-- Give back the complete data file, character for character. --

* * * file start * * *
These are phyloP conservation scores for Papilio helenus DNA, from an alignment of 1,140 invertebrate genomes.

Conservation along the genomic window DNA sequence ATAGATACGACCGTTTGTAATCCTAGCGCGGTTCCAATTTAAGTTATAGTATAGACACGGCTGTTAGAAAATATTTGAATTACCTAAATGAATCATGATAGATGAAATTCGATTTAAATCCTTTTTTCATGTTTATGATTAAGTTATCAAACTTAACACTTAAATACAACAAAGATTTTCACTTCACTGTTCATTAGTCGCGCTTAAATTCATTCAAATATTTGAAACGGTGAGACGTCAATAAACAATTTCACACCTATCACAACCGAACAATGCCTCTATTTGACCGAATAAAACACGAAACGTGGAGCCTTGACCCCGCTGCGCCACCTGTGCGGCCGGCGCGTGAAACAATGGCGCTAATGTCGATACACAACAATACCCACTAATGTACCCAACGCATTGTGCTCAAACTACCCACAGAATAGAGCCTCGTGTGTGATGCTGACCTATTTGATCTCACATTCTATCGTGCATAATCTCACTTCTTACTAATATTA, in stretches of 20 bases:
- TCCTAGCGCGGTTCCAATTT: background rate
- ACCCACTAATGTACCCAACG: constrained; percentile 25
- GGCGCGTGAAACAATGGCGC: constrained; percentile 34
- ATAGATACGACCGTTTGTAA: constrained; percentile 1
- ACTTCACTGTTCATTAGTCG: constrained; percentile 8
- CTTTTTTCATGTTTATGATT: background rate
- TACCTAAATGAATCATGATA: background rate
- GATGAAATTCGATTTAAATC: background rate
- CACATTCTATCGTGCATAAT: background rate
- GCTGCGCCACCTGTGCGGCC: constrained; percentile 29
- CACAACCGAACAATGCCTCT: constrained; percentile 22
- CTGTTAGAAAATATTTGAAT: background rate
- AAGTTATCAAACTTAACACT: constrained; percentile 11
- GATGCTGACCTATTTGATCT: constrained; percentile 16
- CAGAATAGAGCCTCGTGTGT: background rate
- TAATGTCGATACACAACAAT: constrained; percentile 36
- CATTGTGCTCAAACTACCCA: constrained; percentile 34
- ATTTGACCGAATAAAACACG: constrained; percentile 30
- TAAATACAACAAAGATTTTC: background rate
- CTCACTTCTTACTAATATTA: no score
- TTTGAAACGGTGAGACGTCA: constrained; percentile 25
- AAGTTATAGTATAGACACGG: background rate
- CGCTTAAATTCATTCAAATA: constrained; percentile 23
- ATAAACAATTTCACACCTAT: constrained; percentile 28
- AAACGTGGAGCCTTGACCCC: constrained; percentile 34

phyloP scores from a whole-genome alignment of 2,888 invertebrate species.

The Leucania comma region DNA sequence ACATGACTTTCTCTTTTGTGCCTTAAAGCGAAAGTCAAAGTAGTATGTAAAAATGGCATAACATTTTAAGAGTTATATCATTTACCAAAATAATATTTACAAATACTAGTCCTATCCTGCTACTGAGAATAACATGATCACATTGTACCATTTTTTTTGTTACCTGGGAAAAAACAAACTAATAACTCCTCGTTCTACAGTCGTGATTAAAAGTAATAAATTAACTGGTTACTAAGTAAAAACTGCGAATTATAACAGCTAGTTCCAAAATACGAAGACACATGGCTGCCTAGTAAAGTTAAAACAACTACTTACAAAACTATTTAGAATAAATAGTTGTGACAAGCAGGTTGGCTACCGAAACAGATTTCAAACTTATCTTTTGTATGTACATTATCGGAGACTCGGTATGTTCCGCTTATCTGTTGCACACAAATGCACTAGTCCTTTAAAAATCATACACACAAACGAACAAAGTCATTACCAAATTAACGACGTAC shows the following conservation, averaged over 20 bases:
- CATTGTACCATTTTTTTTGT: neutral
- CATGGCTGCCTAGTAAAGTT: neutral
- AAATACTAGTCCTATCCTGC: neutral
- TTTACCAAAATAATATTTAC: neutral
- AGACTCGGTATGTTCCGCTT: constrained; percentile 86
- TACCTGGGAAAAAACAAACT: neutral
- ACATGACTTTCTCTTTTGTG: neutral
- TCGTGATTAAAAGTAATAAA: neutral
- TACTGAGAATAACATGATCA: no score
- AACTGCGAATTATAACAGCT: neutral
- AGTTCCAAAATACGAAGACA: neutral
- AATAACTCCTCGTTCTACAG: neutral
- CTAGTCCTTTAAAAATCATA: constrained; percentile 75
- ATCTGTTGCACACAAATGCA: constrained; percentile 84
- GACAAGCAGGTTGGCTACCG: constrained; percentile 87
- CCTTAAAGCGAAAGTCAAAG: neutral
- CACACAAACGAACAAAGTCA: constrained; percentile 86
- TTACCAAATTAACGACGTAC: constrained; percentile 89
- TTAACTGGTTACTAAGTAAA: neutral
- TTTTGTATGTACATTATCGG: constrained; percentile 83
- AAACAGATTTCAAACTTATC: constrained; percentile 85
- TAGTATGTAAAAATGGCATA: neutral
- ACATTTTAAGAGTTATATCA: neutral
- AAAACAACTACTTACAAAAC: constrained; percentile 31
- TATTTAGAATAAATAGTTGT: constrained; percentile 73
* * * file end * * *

These are phyloP conservation scores for Papilio helenus DNA, from an alignment of 1,140 invertebrate genomes.

Conservation along the genomic window DNA sequence ATAGATACGACCGTTTGTAATCCTAGCGCGGTTCCAATTTAAGTTATAGTATAGACACGGCTGTTAGAAAATATTTGAATTACCTAAATGAATCATGATAGATGAAATTCGATTTAAATCCTTTTTTCATGTTTATGATTAAGTTATCAAACTTAACACTTAAATACAACAAAGATTTTCACTTCACTGTTCATTAGTCGCGCTTAAATTCATTCAAATATTTGAAACGGTGAGACGTCAATAAACAATTTCACACCTATCACAACCGAACAATGCCTCTATTTGACCGAATAAAACACGAAACGTGGAGCCTTGACCCCGCTGCGCCACCTGTGCGGCCGGCGCGTGAAACAATGGCGCTAATGTCGATACACAACAATACCCACTAATGTACCCAACGCATTGTGCTCAAACTACCCACAGAATAGAGCCTCGTGTGTGATGCTGACCTATTTGATCTCACATTCTATCGTGCATAATCTCACTTCTTACTAATATTA, in stretches of 20 bases:
- TCCTAGCGCGGTTCCAATTT: background rate
- ACCCACTAATGTACCCAACG: constrained; percentile 25
- GGCGCGTGAAACAATGGCGC: constrained; percentile 34
- ATAGATACGACCGTTTGTAA: constrained; percentile 1
- ACTTCACTGTTCATTAGTCG: constrained; percentile 8
- CTTTTTTCATGTTTATGATT: background rate
- TACCTAAATGAATCATGATA: background rate
- GATGAAATTCGATTTAAATC: background rate
- CACATTCTATCGTGCATAAT: background rate
- GCTGCGCCACCTGTGCGGCC: constrained; percentile 29
- CACAACCGAACAATGCCTCT: constrained; percentile 22
- CTGTTAGAAAATATTTGAAT: background rate
- AAGTTATCAAACTTAACACT: constrained; percentile 11
- GATGCTGACCTATTTGATCT: constrained; percentile 16
- CAGAATAGAGCCTCGTGTGT: background rate
- TAATGTCGATACACAACAAT: constrained; percentile 36
- CATTGTGCTCAAACTACCCA: constrained; percentile 34
- ATTTGACCGAATAAAACACG: constrained; percentile 30
- TAAATACAACAAAGATTTTC: background rate
- CTCACTTCTTACTAATATTA: no score
- TTTGAAACGGTGAGACGTCA: constrained; percentile 25
- AAGTTATAGTATAGACACGG: background rate
- CGCTTAAATTCATTCAAATA: constrained; percentile 23
- ATAAACAATTTCACACCTAT: constrained; percentile 28
- AAACGTGGAGCCTTGACCCC: constrained; percentile 34

phyloP scores from a whole-genome alignment of 2,888 invertebrate species.

The Leucania comma region DNA sequence ACATGACTTTCTCTTTTGTGCCTTAAAGCGAAAGTCAAAGTAGTATGTAAAAATGGCATAACATTTTAAGAGTTATATCATTTACCAAAATAATATTTACAAATACTAGTCCTATCCTGCTACTGAGAATAACATGATCACATTGTACCATTTTTTTTGTTACCTGGGAAAAAACAAACTAATAACTCCTCGTTCTACAGTCGTGATTAAAAGTAATAAATTAACTGGTTACTAAGTAAAAACTGCGAATTATAACAGCTAGTTCCAAAATACGAAGACACATGGCTGCCTAGTAAAGTTAAAACAACTACTTACAAAACTATTTAGAATAAATAGTTGTGACAAGCAGGTTGGCTACCGAAACAGATTTCAAACTTATCTTTTGTATGTACATTATCGGAGACTCGGTATGTTCCGCTTATCTGTTGCACACAAATGCACTAGTCCTTTAAAAATCATACACACAAACGAACAAAGTCATTACCAAATTAACGACGTAC shows the following conservation, averaged over 20 bases:
- CATTGTACCATTTTTTTTGT: neutral
- CATGGCTGCCTAGTAAAGTT: neutral
- AAATACTAGTCCTATCCTGC: neutral
- TTTACCAAAATAATATTTAC: neutral
- AGACTCGGTATGTTCCGCTT: constrained; percentile 86
- TACCTGGGAAAAAACAAACT: neutral
- ACATGACTTTCTCTTTTGTG: neutral
- TCGTGATTAAAAGTAATAAA: neutral
- TACTGAGAATAACATGATCA: no score
- AACTGCGAATTATAACAGCT: neutral
- AGTTCCAAAATACGAAGACA: neutral
- AATAACTCCTCGTTCTACAG: neutral
- CTAGTCCTTTAAAAATCATA: constrained; percentile 75
- ATCTGTTGCACACAAATGCA: constrained; percentile 84
- GACAAGCAGGTTGGCTACCG: constrained; percentile 87
- CCTTAAAGCGAAAGTCAAAG: neutral
- CACACAAACGAACAAAGTCA: constrained; percentile 86
- TTACCAAATTAACGACGTAC: constrained; percentile 89
- TTAACTGGTTACTAAGTAAA: neutral
- TTTTGTATGTACATTATCGG: constrained; percentile 83
- AAACAGATTTCAAACTTATC: constrained; percentile 85
- TAGTATGTAAAAATGGCATA: neutral
- ACATTTTAAGAGTTATATCA: neutral
- AAAACAACTACTTACAAAAC: constrained; percentile 31
- TATTTAGAATAAATAGTTGT: constrained; percentile 73